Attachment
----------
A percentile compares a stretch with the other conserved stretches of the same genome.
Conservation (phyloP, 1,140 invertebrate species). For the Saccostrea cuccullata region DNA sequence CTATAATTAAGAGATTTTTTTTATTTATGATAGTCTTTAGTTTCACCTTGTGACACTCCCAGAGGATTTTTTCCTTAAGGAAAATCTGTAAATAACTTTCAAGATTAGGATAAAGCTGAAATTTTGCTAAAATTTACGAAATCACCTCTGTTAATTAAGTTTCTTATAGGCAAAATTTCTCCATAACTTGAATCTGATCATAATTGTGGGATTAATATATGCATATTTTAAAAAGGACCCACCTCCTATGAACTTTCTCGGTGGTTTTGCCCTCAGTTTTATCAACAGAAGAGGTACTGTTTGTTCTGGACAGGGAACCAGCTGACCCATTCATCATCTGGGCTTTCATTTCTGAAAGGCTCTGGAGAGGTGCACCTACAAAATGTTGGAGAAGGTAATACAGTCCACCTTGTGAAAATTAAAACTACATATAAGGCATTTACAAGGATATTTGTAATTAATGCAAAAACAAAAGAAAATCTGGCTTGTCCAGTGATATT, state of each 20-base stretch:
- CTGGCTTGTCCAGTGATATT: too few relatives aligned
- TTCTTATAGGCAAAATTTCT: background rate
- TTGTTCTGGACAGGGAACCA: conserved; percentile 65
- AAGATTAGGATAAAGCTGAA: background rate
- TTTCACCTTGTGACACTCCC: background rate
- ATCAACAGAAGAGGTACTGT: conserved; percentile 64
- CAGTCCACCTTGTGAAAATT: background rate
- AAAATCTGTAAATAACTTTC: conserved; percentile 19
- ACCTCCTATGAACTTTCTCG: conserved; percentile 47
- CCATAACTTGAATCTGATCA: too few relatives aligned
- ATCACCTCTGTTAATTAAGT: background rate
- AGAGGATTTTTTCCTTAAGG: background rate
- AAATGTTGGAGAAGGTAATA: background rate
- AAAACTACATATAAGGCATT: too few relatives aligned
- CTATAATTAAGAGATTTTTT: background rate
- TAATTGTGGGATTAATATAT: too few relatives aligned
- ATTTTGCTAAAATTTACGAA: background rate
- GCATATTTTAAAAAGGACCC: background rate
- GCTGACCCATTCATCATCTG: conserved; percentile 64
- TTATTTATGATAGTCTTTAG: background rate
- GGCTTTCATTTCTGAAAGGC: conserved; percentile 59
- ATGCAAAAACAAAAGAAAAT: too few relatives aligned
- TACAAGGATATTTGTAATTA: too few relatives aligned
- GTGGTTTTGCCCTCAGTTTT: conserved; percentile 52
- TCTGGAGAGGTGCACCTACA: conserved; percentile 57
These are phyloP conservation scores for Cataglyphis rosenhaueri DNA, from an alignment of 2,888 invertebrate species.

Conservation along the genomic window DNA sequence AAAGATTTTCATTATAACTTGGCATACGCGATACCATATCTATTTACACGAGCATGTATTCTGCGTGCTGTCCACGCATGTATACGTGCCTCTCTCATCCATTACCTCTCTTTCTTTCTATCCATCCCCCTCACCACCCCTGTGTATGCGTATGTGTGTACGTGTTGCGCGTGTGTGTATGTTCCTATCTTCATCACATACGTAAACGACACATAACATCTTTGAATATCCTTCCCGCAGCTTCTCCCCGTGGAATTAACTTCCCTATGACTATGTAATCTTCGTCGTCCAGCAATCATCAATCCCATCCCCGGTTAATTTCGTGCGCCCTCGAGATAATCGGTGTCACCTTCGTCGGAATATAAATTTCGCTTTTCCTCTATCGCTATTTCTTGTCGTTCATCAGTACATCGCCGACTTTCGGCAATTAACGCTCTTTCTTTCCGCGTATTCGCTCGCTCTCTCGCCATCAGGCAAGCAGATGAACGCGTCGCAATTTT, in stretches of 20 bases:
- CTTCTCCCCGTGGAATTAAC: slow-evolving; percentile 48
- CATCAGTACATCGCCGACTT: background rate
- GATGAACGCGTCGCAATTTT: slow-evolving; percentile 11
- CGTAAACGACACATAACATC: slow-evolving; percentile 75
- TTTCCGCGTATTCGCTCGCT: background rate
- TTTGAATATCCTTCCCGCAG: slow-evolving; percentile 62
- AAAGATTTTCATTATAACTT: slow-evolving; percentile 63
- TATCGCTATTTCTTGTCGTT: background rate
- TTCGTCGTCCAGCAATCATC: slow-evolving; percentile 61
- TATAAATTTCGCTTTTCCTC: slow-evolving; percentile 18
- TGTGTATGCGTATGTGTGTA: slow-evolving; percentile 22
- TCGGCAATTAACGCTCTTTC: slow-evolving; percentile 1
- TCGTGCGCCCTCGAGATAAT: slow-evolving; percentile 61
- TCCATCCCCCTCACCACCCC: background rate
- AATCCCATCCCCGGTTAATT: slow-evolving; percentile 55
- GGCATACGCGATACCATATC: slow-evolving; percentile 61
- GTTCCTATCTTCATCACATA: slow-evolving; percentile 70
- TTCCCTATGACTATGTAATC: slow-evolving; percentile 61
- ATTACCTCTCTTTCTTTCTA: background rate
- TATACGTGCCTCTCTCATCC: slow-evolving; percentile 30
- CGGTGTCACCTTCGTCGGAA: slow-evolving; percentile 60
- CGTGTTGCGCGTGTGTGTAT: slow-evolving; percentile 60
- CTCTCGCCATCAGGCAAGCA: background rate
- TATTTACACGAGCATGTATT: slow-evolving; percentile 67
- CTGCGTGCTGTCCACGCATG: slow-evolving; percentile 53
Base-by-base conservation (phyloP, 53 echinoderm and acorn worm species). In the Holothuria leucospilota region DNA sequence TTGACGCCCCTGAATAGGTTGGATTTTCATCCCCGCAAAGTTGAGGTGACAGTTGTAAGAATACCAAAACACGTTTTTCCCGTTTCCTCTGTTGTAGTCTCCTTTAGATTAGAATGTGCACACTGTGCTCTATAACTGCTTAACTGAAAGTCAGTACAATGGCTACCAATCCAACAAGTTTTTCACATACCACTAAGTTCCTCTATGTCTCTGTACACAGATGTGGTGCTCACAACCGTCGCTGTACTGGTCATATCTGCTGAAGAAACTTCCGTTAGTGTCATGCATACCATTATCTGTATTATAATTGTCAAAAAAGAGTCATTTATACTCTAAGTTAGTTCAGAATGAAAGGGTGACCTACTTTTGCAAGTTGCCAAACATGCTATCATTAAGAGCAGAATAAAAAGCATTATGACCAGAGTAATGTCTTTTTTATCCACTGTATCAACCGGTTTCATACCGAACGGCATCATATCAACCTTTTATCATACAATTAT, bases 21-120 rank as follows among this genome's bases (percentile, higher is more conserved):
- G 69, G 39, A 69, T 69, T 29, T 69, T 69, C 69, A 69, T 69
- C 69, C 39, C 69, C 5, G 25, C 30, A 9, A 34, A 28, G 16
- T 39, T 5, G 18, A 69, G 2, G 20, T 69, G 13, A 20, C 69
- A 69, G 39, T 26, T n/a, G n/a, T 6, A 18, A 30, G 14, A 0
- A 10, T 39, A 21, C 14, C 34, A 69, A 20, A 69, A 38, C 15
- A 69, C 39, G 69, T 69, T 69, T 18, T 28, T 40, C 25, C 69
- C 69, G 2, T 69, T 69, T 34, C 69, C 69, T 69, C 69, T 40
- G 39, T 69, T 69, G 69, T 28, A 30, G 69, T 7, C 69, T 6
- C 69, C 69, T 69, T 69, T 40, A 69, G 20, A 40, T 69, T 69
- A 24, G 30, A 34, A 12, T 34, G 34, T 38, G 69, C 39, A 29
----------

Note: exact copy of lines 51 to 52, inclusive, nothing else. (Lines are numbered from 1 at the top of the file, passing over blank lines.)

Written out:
- CGTGTTGCGCGTGTGTGTAT: slow-evolving; percentile 60
- CTCTCGCCATCAGGCAAGCA: background rate